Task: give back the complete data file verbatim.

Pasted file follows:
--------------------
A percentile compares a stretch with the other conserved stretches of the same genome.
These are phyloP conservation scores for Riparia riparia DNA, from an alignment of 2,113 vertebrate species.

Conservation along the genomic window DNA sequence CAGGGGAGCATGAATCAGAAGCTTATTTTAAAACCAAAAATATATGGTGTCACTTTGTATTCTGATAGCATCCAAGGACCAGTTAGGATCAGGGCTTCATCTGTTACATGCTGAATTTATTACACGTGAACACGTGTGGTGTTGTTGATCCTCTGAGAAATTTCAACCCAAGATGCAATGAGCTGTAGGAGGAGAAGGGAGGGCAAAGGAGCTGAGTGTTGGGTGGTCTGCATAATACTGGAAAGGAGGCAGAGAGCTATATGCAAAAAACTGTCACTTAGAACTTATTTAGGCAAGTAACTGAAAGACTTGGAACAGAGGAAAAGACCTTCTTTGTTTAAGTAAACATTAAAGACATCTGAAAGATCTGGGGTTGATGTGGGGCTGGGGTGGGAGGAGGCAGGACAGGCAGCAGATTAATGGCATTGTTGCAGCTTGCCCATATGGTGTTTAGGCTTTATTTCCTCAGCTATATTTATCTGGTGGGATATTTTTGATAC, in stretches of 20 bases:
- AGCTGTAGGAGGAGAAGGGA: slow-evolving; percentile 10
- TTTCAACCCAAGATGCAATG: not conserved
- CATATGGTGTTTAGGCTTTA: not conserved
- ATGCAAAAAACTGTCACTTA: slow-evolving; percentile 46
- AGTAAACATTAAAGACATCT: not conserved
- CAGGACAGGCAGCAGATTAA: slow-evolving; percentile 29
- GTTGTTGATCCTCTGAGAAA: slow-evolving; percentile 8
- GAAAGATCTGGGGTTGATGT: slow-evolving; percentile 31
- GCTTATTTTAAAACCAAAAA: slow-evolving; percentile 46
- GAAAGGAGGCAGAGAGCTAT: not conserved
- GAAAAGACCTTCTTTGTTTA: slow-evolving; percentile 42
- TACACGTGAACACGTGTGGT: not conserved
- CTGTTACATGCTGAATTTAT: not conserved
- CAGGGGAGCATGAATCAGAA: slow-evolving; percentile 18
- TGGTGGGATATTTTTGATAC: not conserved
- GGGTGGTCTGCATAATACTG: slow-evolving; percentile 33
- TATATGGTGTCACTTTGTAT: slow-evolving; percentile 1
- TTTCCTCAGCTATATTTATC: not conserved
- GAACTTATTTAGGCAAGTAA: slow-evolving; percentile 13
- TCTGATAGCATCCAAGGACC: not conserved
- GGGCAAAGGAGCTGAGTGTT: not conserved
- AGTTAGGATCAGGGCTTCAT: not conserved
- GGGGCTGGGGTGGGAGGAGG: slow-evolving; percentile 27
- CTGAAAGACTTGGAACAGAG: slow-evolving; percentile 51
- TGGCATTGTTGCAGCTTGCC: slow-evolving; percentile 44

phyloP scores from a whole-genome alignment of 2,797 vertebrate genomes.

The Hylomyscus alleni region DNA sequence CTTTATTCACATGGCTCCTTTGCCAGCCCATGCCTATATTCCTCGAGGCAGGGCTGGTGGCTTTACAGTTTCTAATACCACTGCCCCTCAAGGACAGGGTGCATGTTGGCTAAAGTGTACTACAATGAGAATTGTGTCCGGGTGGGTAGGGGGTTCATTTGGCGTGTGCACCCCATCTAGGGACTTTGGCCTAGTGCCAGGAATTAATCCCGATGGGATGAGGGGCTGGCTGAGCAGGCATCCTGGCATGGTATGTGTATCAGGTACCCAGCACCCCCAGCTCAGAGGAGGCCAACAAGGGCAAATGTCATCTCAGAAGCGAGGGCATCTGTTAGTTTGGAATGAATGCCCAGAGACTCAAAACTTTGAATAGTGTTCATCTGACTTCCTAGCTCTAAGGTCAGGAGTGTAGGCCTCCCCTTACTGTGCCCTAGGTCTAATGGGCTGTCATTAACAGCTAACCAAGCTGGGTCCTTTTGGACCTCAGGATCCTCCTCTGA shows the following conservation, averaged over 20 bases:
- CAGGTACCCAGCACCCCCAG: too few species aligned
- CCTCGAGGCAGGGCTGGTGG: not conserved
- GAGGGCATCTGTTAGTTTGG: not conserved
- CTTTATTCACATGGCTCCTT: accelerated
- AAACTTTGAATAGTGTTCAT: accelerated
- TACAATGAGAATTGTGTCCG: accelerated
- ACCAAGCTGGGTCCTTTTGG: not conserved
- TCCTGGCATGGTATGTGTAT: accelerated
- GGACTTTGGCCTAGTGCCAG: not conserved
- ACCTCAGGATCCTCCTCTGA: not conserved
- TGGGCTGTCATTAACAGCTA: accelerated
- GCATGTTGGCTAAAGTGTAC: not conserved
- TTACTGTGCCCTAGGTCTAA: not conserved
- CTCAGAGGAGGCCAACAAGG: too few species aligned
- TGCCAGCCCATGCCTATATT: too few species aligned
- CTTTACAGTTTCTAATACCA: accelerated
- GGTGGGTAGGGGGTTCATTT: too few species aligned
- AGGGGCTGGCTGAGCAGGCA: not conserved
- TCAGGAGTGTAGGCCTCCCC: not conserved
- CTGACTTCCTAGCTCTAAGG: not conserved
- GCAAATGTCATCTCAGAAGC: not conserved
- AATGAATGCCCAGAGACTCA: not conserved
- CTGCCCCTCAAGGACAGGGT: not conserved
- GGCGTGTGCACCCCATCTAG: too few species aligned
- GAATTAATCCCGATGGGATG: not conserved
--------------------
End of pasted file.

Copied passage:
A percentile compares a stretch with the other conserved stretches of the same genome.
These are phyloP conservation scores for Riparia riparia DNA, from an alignment of 2,113 vertebrate species.

Conservation along the genomic window DNA sequence CAGGGGAGCATGAATCAGAAGCTTATTTTAAAACCAAAAATATATGGTGTCACTTTGTATTCTGATAGCATCCAAGGACCAGTTAGGATCAGGGCTTCATCTGTTACATGCTGAATTTATTACACGTGAACACGTGTGGTGTTGTTGATCCTCTGAGAAATTTCAACCCAAGATGCAATGAGCTGTAGGAGGAGAAGGGAGGGCAAAGGAGCTGAGTGTTGGGTGGTCTGCATAATACTGGAAAGGAGGCAGAGAGCTATATGCAAAAAACTGTCACTTAGAACTTATTTAGGCAAGTAACTGAAAGACTTGGAACAGAGGAAAAGACCTTCTTTGTTTAAGTAAACATTAAAGACATCTGAAAGATCTGGGGTTGATGTGGGGCTGGGGTGGGAGGAGGCAGGACAGGCAGCAGATTAATGGCATTGTTGCAGCTTGCCCATATGGTGTTTAGGCTTTATTTCCTCAGCTATATTTATCTGGTGGGATATTTTTGATAC, in stretches of 20 bases:
- AGCTGTAGGAGGAGAAGGGA: slow-evolving; percentile 10
- TTTCAACCCAAGATGCAATG: not conserved
- CATATGGTGTTTAGGCTTTA: not conserved
- ATGCAAAAAACTGTCACTTA: slow-evolving; percentile 46
- AGTAAACATTAAAGACATCT: not conserved
- CAGGACAGGCAGCAGATTAA: slow-evolving; percentile 29
- GTTGTTGATCCTCTGAGAAA: slow-evolving; percentile 8
- GAAAGATCTGGGGTTGATGT: slow-evolving; percentile 31
- GCTTATTTTAAAACCAAAAA: slow-evolving; percentile 46
- GAAAGGAGGCAGAGAGCTAT: not conserved
- GAAAAGACCTTCTTTGTTTA: slow-evolving; percentile 42
- TACACGTGAACACGTGTGGT: not conserved
- CTGTTACATGCTGAATTTAT: not conserved
- CAGGGGAGCATGAATCAGAA: slow-evolving; percentile 18
- TGGTGGGATATTTTTGATAC: not conserved
- GGGTGGTCTGCATAATACTG: slow-evolving; percentile 33
- TATATGGTGTCACTTTGTAT: slow-evolving; percentile 1
- TTTCCTCAGCTATATTTATC: not conserved
- GAACTTATTTAGGCAAGTAA: slow-evolving; percentile 13
- TCTGATAGCATCCAAGGACC: not conserved
- GGGCAAAGGAGCTGAGTGTT: not conserved
- AGTTAGGATCAGGGCTTCAT: not conserved
- GGGGCTGGGGTGGGAGGAGG: slow-evolving; percentile 27
- CTGAAAGACTTGGAACAGAG: slow-evolving; percentile 51
- TGGCATTGTTGCAGCTTGCC: slow-evolving; percentile 44

phyloP scores from a whole-genome alignment of 2,797 vertebrate genomes.

The Hylomyscus alleni region DNA sequence CTTTATTCACATGGCTCCTTTGCCAGCCCATGCCTATATTCCTCGAGGCAGGGCTGGTGGCTTTACAGTTTCTAATACCACTGCCCCTCAAGGACAGGGTGCATGTTGGCTAAAGTGTACTACAATGAGAATTGTGTCCGGGTGGGTAGGGGGTTCATTTGGCGTGTGCACCCCATCTAGGGACTTTGGCCTAGTGCCAGGAATTAATCCCGATGGGATGAGGGGCTGGCTGAGCAGGCATCCTGGCATGGTATGTGTATCAGGTACCCAGCACCCCCAGCTCAGAGGAGGCCAACAAGGGCAAATGTCATCTCAGAAGCGAGGGCATCTGTTAGTTTGGAATGAATGCCCAGAGACTCAAAACTTTGAATAGTGTTCATCTGACTTCCTAGCTCTAAGGTCAGGAGTGTAGGCCTCCCCTTACTGTGCCCTAGGTCTAATGGGCTGTCATTAACAGCTAACCAAGCTGGGTCCTTTTGGACCTCAGGATCCTCCTCTGA shows the following conservation, averaged over 20 bases:
- CAGGTACCCAGCACCCCCAG: too few species aligned
- CCTCGAGGCAGGGCTGGTGG: not conserved
- GAGGGCATCTGTTAGTTTGG: not conserved
- CTTTATTCACATGGCTCCTT: accelerated
- AAACTTTGAATAGTGTTCAT: accelerated
- TACAATGAGAATTGTGTCCG: accelerated
- ACCAAGCTGGGTCCTTTTGG: not conserved
- TCCTGGCATGGTATGTGTAT: accelerated
- GGACTTTGGCCTAGTGCCAG: not conserved
- ACCTCAGGATCCTCCTCTGA: not conserved
- TGGGCTGTCATTAACAGCTA: accelerated
- GCATGTTGGCTAAAGTGTAC: not conserved
- TTACTGTGCCCTAGGTCTAA: not conserved
- CTCAGAGGAGGCCAACAAGG: too few species aligned
- TGCCAGCCCATGCCTATATT: too few species aligned
- CTTTACAGTTTCTAATACCA: accelerated
- GGTGGGTAGGGGGTTCATTT: too few species aligned
- AGGGGCTGGCTGAGCAGGCA: not conserved
- TCAGGAGTGTAGGCCTCCCC: not conserved
- CTGACTTCCTAGCTCTAAGG: not conserved
- GCAAATGTCATCTCAGAAGC: not conserved
- AATGAATGCCCAGAGACTCA: not conserved
- CTGCCCCTCAAGGACAGGGT: not conserved
- GGCGTGTGCACCCCATCTAG: too few species aligned
- GAATTAATCCCGATGGGATG: not conserved